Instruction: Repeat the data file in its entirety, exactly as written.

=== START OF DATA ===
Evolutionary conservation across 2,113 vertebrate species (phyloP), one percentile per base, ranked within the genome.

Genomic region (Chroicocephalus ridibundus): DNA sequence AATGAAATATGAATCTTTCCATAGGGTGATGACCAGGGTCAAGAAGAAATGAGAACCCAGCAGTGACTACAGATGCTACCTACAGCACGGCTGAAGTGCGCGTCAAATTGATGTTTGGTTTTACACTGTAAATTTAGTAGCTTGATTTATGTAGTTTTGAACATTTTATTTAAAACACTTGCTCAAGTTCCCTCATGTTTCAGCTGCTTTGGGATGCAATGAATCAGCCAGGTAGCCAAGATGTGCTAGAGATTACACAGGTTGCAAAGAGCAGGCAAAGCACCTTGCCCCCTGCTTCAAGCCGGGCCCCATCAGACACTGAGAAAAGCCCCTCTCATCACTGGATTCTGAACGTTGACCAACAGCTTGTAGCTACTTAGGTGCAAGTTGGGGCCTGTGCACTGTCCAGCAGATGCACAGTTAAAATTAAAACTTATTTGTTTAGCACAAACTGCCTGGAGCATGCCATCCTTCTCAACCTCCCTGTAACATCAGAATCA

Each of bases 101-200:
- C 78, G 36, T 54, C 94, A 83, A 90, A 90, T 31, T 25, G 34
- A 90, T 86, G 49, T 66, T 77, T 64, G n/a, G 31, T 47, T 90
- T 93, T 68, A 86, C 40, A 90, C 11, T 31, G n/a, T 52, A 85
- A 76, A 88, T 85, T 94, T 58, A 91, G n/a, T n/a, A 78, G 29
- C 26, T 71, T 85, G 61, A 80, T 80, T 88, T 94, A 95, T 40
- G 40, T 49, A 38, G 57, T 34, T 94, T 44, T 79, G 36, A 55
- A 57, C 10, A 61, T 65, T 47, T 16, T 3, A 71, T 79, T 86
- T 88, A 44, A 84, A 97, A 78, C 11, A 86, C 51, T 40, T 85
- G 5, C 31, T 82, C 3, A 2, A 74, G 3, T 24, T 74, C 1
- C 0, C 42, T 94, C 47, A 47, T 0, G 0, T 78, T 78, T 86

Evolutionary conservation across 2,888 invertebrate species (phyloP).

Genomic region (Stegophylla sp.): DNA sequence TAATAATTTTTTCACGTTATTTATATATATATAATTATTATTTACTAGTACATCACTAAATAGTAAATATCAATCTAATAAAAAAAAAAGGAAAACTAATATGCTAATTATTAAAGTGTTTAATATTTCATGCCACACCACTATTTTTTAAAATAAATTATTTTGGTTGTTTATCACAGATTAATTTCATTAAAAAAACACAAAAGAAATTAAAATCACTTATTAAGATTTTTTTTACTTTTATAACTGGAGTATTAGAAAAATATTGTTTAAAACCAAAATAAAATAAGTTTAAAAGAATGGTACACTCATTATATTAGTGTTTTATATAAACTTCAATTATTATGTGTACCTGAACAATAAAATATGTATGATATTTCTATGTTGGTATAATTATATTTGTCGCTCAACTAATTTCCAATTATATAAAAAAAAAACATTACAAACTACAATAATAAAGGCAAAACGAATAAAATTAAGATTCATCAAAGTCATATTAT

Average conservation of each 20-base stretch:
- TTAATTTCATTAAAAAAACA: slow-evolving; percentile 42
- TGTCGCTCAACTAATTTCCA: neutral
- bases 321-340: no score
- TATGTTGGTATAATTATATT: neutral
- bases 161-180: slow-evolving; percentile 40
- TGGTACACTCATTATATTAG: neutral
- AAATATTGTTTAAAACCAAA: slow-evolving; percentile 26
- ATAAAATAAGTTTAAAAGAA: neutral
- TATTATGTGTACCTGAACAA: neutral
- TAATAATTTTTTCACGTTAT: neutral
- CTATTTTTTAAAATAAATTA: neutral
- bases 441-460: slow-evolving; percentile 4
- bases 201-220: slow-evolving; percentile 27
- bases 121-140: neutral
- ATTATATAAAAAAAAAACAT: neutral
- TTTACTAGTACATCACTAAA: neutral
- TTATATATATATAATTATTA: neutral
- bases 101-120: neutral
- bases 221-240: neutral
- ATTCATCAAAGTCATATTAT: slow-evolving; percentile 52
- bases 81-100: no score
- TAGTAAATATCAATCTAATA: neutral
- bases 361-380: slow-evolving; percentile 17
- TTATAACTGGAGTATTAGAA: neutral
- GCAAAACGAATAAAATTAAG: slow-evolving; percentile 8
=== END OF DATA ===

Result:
Evolutionary conservation across 2,113 vertebrate species (phyloP), one percentile per base, ranked within the genome.

Genomic region (Chroicocephalus ridibundus): DNA sequence AATGAAATATGAATCTTTCCATAGGGTGATGACCAGGGTCAAGAAGAAATGAGAACCCAGCAGTGACTACAGATGCTACCTACAGCACGGCTGAAGTGCGCGTCAAATTGATGTTTGGTTTTACACTGTAAATTTAGTAGCTTGATTTATGTAGTTTTGAACATTTTATTTAAAACACTTGCTCAAGTTCCCTCATGTTTCAGCTGCTTTGGGATGCAATGAATCAGCCAGGTAGCCAAGATGTGCTAGAGATTACACAGGTTGCAAAGAGCAGGCAAAGCACCTTGCCCCCTGCTTCAAGCCGGGCCCCATCAGACACTGAGAAAAGCCCCTCTCATCACTGGATTCTGAACGTTGACCAACAGCTTGTAGCTACTTAGGTGCAAGTTGGGGCCTGTGCACTGTCCAGCAGATGCACAGTTAAAATTAAAACTTATTTGTTTAGCACAAACTGCCTGGAGCATGCCATCCTTCTCAACCTCCCTGTAACATCAGAATCA

Each of bases 101-200:
- C 78, G 36, T 54, C 94, A 83, A 90, A 90, T 31, T 25, G 34
- A 90, T 86, G 49, T 66, T 77, T 64, G n/a, G 31, T 47, T 90
- T 93, T 68, A 86, C 40, A 90, C 11, T 31, G n/a, T 52, A 85
- A 76, A 88, T 85, T 94, T 58, A 91, G n/a, T n/a, A 78, G 29
- C 26, T 71, T 85, G 61, A 80, T 80, T 88, T 94, A 95, T 40
- G 40, T 49, A 38, G 57, T 34, T 94, T 44, T 79, G 36, A 55
- A 57, C 10, A 61, T 65, T 47, T 16, T 3, A 71, T 79, T 86
- T 88, A 44, A 84, A 97, A 78, C 11, A 86, C 51, T 40, T 85
- G 5, C 31, T 82, C 3, A 2, A 74, G 3, T 24, T 74, C 1
- C 0, C 42, T 94, C 47, A 47, T 0, G 0, T 78, T 78, T 86

Evolutionary conservation across 2,888 invertebrate species (phyloP).

Genomic region (Stegophylla sp.): DNA sequence TAATAATTTTTTCACGTTATTTATATATATATAATTATTATTTACTAGTACATCACTAAATAGTAAATATCAATCTAATAAAAAAAAAAGGAAAACTAATATGCTAATTATTAAAGTGTTTAATATTTCATGCCACACCACTATTTTTTAAAATAAATTATTTTGGTTGTTTATCACAGATTAATTTCATTAAAAAAACACAAAAGAAATTAAAATCACTTATTAAGATTTTTTTTACTTTTATAACTGGAGTATTAGAAAAATATTGTTTAAAACCAAAATAAAATAAGTTTAAAAGAATGGTACACTCATTATATTAGTGTTTTATATAAACTTCAATTATTATGTGTACCTGAACAATAAAATATGTATGATATTTCTATGTTGGTATAATTATATTTGTCGCTCAACTAATTTCCAATTATATAAAAAAAAAACATTACAAACTACAATAATAAAGGCAAAACGAATAAAATTAAGATTCATCAAAGTCATATTAT

Average conservation of each 20-base stretch:
- TTAATTTCATTAAAAAAACA: slow-evolving; percentile 42
- TGTCGCTCAACTAATTTCCA: neutral
- bases 321-340: no score
- TATGTTGGTATAATTATATT: neutral
- bases 161-180: slow-evolving; percentile 40
- TGGTACACTCATTATATTAG: neutral
- AAATATTGTTTAAAACCAAA: slow-evolving; percentile 26
- ATAAAATAAGTTTAAAAGAA: neutral
- TATTATGTGTACCTGAACAA: neutral
- TAATAATTTTTTCACGTTAT: neutral
- CTATTTTTTAAAATAAATTA: neutral
- bases 441-460: slow-evolving; percentile 4
- bases 201-220: slow-evolving; percentile 27
- bases 121-140: neutral
- ATTATATAAAAAAAAAACAT: neutral
- TTTACTAGTACATCACTAAA: neutral
- TTATATATATATAATTATTA: neutral
- bases 101-120: neutral
- bases 221-240: neutral
- ATTCATCAAAGTCATATTAT: slow-evolving; percentile 52
- bases 81-100: no score
- TAGTAAATATCAATCTAATA: neutral
- bases 361-380: slow-evolving; percentile 17
- TTATAACTGGAGTATTAGAA: neutral
- GCAAAACGAATAAAATTAAG: slow-evolving; percentile 8